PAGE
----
Courtney Gary-Allen is the Organizing Director for the Maine Recovery Advocacy Project and has helped to pass countless pieces of legislation focused on addressing the opioid crisis, including the strongest Good Samaritan Law in the Nation. Before this work Courtney interned in Senator King's DC office and helped open the first recovery residences in community. She currently serves as an At-Large City Councilor for the City of Augusta, ME and is a person in long-term recovery from substance use.
Liesha Petrovich, MHEd, is a writer, teacher, advocate and business owner living in Western Maine. After 25 years of running a small martial arts business, Liesha happily switched gears to focus on helping Western Maine's girls and women to find their voices and walk safely anywhere they want in this world.
Liesha and her partner, Martin are the parents of a daughter and two rescue pups.
Molly Feeney works as the Chief Program Officer at Knox County Homeless Coalition, the only dedicated homeless services organization with outreach throughout Knox, Waldo and parts of northern Lincoln County - helping families achieve sustainable independence and a hopeful future. Molly graduated from University of Maine earning an undergraduate degree in political science and graduate degree in education. She is currently based in Morrill, ME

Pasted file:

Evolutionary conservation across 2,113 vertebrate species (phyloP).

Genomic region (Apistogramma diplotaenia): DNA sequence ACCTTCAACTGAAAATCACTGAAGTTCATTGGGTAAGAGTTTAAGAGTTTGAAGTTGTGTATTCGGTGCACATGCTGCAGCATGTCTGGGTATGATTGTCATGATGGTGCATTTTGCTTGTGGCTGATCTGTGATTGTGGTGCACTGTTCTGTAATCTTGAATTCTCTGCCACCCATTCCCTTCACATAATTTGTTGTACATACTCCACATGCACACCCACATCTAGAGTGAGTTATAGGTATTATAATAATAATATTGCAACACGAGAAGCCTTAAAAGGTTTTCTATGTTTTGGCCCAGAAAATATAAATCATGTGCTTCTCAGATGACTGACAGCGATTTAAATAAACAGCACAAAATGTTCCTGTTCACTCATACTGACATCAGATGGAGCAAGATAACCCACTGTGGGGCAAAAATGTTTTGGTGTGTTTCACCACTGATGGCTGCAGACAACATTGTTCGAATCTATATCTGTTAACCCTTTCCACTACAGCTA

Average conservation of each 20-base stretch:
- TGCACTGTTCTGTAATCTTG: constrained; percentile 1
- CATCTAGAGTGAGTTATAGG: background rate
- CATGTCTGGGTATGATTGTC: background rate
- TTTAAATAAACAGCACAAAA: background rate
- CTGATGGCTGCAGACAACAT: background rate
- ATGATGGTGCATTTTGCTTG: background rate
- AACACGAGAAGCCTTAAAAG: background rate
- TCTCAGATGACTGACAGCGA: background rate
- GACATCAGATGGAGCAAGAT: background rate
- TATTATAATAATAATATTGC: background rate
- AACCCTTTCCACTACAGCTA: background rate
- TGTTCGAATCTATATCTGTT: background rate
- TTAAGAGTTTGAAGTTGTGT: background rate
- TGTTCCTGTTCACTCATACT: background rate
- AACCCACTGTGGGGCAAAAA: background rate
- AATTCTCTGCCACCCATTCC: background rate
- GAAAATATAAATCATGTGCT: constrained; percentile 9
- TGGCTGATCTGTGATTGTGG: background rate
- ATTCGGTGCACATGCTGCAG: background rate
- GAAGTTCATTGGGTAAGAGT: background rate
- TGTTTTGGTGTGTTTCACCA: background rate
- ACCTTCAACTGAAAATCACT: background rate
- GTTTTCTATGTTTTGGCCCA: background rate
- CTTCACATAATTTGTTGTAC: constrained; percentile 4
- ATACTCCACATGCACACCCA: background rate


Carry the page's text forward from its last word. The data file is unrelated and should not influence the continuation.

Betsy Sweet is an activist, political organizer, small business owner and mother. Sweet's lifelong work has been to secure the rights of women and their families, and to empower all women to have our voice heard, be represented at the tables of power and to create and impact policy to help women, girls and families thrive.
A former director of the Maine Women's Lobby and the Maine Commission for Women, as well as a small business owner. Sweet has spent her career advocating for people with disabilities, the elderly, women, children, low-income individuals and families, and the environment and natural resources. In 2009, EqualityMaine, the state's leading LGBT rights organization gave her the lifetime achievement award for 25 years of her efforts. Reported in 2018, she was one of the named victims of sexual harassment in the Maine statehouse dating back to 1983 in the early days of her career.